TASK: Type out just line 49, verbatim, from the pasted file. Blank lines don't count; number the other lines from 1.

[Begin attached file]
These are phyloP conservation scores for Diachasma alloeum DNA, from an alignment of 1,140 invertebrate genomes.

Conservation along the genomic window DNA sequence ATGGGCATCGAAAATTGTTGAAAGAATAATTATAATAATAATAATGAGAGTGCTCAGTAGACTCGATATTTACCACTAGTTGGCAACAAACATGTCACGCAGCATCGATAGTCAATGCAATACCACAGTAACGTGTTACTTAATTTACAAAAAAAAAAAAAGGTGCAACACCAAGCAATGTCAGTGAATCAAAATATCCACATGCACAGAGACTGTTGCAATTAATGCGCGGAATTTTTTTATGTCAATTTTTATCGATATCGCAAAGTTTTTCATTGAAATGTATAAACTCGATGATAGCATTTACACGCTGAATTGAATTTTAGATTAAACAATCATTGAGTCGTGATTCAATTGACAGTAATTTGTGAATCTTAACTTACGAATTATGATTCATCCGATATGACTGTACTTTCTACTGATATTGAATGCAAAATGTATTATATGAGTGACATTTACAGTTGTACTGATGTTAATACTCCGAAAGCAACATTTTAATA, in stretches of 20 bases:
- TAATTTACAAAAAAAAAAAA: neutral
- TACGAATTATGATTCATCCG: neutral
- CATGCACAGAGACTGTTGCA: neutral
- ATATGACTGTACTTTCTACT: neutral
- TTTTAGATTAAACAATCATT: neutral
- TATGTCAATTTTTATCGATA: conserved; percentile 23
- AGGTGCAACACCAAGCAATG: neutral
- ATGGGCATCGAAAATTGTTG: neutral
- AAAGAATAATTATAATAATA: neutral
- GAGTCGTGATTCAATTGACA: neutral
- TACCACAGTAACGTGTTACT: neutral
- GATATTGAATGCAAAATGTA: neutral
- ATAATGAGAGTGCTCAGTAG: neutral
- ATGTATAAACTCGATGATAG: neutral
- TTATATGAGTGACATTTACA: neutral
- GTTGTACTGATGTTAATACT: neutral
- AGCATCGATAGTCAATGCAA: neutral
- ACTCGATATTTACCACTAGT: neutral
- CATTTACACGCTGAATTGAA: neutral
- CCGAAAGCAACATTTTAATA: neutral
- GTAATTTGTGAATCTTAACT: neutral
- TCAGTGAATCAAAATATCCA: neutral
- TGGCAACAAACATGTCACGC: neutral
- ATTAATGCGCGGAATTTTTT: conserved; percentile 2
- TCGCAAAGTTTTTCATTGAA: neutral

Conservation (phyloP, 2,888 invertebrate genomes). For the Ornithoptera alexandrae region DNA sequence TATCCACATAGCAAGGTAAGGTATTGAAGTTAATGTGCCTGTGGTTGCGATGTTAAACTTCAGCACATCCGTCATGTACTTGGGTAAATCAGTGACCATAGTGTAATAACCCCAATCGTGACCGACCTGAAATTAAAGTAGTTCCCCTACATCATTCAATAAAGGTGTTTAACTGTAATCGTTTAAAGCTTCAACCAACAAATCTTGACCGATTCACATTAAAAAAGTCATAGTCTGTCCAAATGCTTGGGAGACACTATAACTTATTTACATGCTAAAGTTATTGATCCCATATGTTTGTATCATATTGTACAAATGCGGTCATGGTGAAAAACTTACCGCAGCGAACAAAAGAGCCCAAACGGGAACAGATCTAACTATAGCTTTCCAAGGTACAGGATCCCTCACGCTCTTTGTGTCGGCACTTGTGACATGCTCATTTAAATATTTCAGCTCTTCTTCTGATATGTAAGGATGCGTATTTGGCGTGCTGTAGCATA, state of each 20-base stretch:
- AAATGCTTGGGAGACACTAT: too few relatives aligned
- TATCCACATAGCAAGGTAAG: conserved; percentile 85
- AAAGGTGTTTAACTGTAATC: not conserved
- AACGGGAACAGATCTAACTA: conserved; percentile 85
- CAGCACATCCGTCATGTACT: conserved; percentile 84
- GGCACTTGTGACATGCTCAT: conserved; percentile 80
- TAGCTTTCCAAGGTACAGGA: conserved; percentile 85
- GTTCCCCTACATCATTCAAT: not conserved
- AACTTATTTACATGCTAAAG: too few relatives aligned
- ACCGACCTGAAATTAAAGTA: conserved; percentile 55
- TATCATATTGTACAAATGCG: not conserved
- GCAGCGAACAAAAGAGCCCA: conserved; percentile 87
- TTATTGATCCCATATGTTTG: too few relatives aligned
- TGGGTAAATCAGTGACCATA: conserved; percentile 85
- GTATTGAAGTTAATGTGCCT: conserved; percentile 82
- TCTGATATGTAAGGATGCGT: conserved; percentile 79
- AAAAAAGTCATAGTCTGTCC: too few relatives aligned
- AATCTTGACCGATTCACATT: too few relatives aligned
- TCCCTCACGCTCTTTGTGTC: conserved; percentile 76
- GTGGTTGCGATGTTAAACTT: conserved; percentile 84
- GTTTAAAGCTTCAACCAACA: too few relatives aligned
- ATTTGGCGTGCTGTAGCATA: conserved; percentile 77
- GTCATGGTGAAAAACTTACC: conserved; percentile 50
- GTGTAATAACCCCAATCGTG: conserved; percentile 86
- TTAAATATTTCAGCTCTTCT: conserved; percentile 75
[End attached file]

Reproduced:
- GTTTAAAGCTTCAACCAACA: too few relatives aligned